by Mike Telin
When pianist Jonathan Biss pitched the concept for his Beethoven/5 project to the St. Paul Chamber Orchestra, he was certain the idea of commissioning five composers to write new concertos, each inspired by one of Beethoven’s, would be seen as too daunting. Much to his surprise, the SPCO ran with the idea. Even more of a surprise was the number of orchestras who signed on to the project as co-commissioners.
In November of 2017 Biss gave The Cleveland Orchestra premiere of Salvatore Sciarrino’s Piano Concerto: Il sogno di Stradella, (Beethoven No. 4). He’ll follow that up on Saturday, August 28 at 7:00 pm at Blossom Music Center with Caroline Shaw’s Watermark (Beethoven No. 3).
“Being with The Cleveland Orchestra is always special for me,” Biss said during a recent telephone conversation. “And given that I played the Sciarrino in Cleveland, I need to talk about how different the two pieces are and how unbelievably different the composers’ approaches to the project were.”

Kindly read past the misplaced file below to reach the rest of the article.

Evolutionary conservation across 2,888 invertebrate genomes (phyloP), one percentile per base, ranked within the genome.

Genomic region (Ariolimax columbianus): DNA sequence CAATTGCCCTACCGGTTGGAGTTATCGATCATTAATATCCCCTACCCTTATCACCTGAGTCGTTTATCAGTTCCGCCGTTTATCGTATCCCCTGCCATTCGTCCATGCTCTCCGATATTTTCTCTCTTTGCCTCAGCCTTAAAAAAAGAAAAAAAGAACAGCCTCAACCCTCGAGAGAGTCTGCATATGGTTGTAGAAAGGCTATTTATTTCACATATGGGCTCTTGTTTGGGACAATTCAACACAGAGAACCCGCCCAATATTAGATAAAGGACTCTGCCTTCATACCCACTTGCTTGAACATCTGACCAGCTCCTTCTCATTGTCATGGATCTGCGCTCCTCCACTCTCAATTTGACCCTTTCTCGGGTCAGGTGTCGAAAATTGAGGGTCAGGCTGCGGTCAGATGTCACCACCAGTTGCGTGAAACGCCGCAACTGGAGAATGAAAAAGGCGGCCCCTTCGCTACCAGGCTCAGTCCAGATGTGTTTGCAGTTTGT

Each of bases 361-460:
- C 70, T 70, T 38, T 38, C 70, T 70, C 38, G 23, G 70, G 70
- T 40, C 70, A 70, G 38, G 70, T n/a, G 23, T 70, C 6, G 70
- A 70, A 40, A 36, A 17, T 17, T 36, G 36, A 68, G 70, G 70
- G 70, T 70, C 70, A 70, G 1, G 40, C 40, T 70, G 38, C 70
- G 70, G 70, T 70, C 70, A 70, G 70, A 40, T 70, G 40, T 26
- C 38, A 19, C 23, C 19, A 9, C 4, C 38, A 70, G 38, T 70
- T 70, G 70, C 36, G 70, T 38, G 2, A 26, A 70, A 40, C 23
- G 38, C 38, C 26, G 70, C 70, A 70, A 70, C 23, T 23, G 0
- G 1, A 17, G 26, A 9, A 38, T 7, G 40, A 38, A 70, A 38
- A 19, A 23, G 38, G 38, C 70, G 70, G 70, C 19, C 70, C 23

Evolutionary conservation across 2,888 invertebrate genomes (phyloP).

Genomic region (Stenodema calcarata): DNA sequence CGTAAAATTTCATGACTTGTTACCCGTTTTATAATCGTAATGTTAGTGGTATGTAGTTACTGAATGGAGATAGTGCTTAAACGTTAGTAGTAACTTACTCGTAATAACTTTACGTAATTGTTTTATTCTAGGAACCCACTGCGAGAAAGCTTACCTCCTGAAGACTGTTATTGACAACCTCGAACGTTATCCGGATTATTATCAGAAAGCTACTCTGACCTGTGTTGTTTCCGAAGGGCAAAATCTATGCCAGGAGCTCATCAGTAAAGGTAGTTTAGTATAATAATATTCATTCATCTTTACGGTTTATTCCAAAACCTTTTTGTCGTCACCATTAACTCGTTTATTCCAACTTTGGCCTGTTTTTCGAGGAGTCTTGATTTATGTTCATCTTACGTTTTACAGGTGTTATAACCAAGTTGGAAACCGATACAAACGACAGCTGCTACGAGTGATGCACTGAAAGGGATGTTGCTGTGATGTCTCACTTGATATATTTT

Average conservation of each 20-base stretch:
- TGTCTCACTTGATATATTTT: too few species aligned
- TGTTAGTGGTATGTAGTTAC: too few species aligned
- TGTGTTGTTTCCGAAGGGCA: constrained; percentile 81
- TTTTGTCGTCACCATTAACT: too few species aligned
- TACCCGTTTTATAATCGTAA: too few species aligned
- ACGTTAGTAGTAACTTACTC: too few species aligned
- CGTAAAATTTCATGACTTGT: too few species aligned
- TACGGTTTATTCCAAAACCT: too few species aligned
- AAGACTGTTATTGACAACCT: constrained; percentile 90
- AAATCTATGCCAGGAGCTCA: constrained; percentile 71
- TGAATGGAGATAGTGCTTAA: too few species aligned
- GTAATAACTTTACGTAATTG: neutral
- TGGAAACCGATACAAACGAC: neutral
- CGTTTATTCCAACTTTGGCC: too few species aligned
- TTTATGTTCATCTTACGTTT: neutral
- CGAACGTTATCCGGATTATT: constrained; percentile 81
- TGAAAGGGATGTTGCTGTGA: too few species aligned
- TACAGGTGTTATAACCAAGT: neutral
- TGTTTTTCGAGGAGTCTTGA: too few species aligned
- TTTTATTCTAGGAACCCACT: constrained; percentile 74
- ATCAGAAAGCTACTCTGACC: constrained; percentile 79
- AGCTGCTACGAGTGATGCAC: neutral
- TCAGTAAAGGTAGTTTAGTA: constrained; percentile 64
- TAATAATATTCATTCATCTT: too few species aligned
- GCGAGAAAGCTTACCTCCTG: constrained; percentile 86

Biss noted that the connection between the Sciarrino and the fourth concerto is so oblique that he had to “go hunting for it.” But with Watermark, Caroline Shaw clearly uses the third concerto as its starting point.
“Caroline said something that I found very interesting. She said that she was trying to ‘write the writing process of Beethoven,’ which I think was her way of saying that she’s imagining how Beethoven might have found his way toward many of the ideas that ended up being central to the third concerto. I think it’s interesting because although I’ve spent my whole life immersed in great music, I don’t think I understand all that much about how the creative process works — how a composer gets from a blank page to a fully realized piece of music. So I find it incredibly fascinating to hear someone like Caroline, whose life’s work is being a composer, engage with the question of how someone else conceives of a piece of music.”